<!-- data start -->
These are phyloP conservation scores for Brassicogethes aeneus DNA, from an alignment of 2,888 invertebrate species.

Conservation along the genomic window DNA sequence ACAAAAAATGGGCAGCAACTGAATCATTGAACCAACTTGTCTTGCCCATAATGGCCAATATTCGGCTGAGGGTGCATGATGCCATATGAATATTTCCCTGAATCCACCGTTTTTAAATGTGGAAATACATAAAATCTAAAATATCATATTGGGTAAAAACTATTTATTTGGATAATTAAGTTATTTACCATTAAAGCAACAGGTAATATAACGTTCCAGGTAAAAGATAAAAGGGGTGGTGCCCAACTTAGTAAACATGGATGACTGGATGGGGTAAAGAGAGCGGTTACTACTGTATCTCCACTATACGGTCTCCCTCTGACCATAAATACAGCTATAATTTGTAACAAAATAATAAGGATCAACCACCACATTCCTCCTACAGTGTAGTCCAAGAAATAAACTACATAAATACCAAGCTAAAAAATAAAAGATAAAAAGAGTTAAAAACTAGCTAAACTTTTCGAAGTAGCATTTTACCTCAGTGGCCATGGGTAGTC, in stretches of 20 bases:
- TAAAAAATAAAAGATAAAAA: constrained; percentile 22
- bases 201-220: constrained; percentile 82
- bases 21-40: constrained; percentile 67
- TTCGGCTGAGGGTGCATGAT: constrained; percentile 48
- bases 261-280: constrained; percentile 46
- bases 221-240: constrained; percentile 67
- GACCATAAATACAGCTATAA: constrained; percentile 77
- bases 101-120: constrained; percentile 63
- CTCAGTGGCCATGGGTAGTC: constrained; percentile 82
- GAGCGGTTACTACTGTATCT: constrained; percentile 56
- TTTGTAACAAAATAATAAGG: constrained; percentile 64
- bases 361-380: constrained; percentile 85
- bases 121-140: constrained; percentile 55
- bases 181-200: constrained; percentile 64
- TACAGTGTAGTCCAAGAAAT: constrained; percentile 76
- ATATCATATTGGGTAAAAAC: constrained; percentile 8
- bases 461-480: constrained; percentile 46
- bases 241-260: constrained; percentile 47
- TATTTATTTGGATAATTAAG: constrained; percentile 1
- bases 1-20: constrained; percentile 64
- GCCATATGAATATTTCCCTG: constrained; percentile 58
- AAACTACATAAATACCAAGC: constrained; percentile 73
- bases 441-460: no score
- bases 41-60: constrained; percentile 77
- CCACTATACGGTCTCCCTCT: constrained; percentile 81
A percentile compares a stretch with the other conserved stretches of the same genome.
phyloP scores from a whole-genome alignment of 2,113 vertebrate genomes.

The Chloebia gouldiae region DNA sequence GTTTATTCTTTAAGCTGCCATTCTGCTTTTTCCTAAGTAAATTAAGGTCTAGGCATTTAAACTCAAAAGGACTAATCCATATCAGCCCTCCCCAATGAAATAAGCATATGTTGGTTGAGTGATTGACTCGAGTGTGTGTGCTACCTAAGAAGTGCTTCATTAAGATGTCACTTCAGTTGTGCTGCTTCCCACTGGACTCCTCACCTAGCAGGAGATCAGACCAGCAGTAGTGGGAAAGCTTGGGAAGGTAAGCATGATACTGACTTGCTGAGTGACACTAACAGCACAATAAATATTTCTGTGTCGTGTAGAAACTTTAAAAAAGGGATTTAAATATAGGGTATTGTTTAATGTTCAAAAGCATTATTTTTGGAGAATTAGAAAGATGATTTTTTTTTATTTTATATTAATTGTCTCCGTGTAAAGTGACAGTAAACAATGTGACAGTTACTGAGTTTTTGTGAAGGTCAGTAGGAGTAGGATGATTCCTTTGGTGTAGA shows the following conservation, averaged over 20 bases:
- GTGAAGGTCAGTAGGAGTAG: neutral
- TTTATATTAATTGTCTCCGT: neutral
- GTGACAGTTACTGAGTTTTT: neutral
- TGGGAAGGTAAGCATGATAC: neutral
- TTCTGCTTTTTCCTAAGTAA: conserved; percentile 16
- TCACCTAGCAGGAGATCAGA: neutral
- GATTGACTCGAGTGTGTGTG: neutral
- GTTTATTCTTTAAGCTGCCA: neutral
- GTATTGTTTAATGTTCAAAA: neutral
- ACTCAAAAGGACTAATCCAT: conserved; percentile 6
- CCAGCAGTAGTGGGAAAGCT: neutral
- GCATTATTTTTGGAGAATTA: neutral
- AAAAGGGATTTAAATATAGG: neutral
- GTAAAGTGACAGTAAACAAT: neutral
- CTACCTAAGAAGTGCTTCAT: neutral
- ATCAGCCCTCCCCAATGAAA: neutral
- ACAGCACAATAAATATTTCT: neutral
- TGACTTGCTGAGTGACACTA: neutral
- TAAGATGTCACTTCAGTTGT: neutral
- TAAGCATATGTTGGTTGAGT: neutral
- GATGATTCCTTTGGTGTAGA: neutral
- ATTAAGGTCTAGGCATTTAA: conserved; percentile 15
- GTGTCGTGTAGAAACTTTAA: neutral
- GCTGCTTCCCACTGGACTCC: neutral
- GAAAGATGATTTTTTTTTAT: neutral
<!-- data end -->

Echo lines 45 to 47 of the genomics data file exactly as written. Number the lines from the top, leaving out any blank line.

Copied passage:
- CTACCTAAGAAGTGCTTCAT: neutral
- ATCAGCCCTCCCCAATGAAA: neutral
- ACAGCACAATAAATATTTCT: neutral